“Akiko-chan,” her mother announced, “yesterday the German tour office forgot to notify us about a group from Munich. Eight rooms full, arriving at eleven.”

Many of the current guests would be checking out, and the staff must clean each room immediately. A boon for the family business, but a ton of work.

Forgetting all else, Akiko hurried down the hill, then across the village toward the hotel. She offered a polite nod to her friend Takashi-san, who was garbed for work in his topknot and blue servant’s robes. With the proper impassive expression, he was pulling two guests in his rickshaw.

Shiro Inoue wiped sweat from his eyes. Hotel work wasn’t easy, but he was no priest, so tourism and aquaculture were about his only career choices. He swallowed any complaints and lugged another armload of futons out of the traditional ryokan-style room. Westerners can afford to stay here, but they’re often so inconsiderate.

Payday soon, and he could buy his mother something; maybe a new translation dictionary from the Yodobashi store in Hiroshima. He’d seen one with Korean and English modes, and most of the Europeans spoke English. Never mind Chinese; since the Fukushima disaster, 500 kilometers away, tourism from China had dropped.

With two more rooms to clean, his extra shift would be over soon. He’d spent a night at the front desk, then an hour updating the hotel’s web site and Facebook page, and finally, went upstairs to help clean the guest rooms. How those Americans gawked at the hotel’s programmable bidet toilets.

Later he could relax with his favorite video games. No more homework, anyway. He’d not scored well on his nyugaku shiken college-qualification exam, too low for any good college. In Japan, distracted students didn’t get do-overs.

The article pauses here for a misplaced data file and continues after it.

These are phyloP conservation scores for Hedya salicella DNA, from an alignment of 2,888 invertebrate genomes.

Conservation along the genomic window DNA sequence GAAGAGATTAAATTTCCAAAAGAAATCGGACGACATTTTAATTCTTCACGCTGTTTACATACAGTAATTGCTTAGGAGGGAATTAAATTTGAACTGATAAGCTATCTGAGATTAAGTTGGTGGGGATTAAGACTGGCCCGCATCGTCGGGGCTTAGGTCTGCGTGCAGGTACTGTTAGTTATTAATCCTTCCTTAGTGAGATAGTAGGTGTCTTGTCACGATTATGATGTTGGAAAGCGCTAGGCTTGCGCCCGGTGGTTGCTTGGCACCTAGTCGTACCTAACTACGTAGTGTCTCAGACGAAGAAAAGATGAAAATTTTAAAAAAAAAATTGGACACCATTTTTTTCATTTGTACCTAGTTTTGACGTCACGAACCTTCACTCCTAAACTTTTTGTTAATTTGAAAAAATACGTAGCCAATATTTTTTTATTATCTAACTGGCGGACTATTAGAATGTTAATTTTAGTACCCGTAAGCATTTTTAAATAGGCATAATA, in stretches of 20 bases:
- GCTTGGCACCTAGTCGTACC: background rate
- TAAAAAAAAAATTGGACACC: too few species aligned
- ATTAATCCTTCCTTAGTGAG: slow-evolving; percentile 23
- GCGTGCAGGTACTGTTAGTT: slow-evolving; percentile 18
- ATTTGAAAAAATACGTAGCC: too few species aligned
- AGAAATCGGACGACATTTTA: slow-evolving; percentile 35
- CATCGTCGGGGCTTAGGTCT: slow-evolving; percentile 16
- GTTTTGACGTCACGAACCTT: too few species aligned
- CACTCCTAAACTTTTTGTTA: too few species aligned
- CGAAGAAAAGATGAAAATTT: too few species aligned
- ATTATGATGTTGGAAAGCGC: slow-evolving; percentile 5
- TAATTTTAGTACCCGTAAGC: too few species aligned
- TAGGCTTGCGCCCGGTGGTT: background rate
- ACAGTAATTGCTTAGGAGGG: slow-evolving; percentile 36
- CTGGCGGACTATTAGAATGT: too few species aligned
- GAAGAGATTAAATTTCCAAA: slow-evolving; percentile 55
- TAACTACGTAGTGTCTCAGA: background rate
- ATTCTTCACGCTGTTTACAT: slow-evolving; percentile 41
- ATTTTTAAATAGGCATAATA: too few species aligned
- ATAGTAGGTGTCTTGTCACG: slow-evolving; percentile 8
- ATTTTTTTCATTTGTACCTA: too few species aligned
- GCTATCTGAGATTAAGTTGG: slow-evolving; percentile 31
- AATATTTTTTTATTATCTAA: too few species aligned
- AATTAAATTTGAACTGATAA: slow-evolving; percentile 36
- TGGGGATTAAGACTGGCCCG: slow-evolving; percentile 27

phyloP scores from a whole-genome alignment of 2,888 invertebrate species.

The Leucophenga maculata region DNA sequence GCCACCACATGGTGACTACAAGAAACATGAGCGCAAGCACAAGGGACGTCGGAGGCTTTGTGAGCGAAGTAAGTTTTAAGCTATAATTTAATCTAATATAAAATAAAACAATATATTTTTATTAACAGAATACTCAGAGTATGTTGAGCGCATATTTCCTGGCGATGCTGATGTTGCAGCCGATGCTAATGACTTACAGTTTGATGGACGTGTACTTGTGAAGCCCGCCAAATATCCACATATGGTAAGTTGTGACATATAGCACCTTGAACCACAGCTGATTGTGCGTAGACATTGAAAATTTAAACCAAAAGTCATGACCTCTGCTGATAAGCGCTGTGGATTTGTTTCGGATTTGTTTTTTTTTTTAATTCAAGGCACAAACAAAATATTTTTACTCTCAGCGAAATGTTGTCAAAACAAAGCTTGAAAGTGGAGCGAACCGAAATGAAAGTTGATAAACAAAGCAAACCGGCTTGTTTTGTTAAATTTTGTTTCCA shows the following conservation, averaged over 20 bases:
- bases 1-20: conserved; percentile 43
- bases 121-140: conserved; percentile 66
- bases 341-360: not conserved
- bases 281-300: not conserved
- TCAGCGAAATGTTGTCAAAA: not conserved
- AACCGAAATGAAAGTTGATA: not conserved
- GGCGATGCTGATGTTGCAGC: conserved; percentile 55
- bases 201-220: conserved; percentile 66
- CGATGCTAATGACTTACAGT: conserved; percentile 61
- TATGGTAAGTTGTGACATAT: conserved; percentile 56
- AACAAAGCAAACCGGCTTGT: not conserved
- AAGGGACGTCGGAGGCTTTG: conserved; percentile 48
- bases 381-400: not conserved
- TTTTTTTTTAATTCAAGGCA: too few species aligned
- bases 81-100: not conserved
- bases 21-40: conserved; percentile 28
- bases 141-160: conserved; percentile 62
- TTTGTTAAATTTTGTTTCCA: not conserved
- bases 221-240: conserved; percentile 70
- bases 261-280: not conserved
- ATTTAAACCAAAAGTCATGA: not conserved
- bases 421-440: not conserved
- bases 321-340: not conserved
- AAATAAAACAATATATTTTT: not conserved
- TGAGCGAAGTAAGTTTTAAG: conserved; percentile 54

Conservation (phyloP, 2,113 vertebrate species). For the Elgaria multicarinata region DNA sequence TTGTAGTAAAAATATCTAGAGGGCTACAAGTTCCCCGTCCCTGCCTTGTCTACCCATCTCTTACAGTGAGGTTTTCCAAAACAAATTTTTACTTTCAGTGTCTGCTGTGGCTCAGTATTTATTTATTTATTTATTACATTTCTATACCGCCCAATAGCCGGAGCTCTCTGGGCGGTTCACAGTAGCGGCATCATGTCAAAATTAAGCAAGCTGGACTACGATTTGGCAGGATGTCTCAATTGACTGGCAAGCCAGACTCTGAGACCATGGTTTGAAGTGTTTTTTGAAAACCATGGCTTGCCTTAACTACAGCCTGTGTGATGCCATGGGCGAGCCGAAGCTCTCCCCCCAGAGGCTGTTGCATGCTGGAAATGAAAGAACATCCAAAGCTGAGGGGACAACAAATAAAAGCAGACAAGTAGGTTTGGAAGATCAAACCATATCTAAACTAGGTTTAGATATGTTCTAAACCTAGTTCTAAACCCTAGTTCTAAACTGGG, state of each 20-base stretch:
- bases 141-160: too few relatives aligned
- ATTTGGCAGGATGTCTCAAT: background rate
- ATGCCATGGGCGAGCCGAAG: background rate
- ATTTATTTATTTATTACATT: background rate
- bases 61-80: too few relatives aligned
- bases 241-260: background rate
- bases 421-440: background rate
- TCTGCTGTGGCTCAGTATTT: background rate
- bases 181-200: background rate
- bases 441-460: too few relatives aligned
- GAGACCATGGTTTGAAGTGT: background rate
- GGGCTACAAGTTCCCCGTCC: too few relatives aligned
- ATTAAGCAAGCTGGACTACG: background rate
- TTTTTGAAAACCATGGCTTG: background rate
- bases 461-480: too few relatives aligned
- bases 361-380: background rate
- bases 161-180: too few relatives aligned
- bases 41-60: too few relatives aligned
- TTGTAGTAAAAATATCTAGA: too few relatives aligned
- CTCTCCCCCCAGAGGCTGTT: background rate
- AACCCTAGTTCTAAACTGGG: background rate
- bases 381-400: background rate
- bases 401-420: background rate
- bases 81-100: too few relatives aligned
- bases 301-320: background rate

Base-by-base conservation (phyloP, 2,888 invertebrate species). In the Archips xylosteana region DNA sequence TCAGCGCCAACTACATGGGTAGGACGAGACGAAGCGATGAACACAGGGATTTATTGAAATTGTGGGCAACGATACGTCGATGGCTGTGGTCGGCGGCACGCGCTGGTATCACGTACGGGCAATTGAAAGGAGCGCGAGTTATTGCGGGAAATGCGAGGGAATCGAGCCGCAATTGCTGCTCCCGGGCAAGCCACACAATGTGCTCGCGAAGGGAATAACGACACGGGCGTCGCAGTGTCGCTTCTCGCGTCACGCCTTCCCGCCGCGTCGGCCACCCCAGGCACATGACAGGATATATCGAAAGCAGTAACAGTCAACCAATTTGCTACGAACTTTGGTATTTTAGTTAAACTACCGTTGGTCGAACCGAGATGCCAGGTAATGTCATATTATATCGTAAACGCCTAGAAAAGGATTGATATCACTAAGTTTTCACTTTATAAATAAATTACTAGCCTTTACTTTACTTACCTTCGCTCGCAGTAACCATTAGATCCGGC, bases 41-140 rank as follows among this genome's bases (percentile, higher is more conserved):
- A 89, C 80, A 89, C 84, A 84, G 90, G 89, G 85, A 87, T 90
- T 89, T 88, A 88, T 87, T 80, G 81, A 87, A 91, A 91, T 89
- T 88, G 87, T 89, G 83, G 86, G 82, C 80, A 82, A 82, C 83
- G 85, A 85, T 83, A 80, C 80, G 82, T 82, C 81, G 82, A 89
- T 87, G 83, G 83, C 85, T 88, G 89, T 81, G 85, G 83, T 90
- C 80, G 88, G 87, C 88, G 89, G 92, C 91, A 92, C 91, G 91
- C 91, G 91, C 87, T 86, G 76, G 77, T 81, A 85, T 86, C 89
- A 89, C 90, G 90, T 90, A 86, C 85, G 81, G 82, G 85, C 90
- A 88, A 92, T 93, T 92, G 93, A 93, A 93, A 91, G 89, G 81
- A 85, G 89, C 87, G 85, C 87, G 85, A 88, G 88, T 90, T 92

Anyway, his mother needed support. She did well, serving in the hotel’s little restaurant, but it was never enough. In America they give tips to waitresses, but not in Europe. All very strange.

At 13:00, Shiro was finally done. He ambled downstairs to the employee’s designated entrance, next to the dining area. There he caught a glimpse of Akiko and his mother, serving popular dishes to the lunch guests. Though tempted, he kept his workplace decorum and did not approach her. One white man, unusually bold, was eating an assortment of sashimi.

On his way out Shiro turned to offer a bow, more of a perfunctory nod, then strode toward home. The souvenir shops along the shade-covered Omotesando lane were crowded, so he walked beside the shore, weaving between flocks of visitors and the island’s hungry deer. Every one of those cute animals, it seemed, had a tourist photographing it.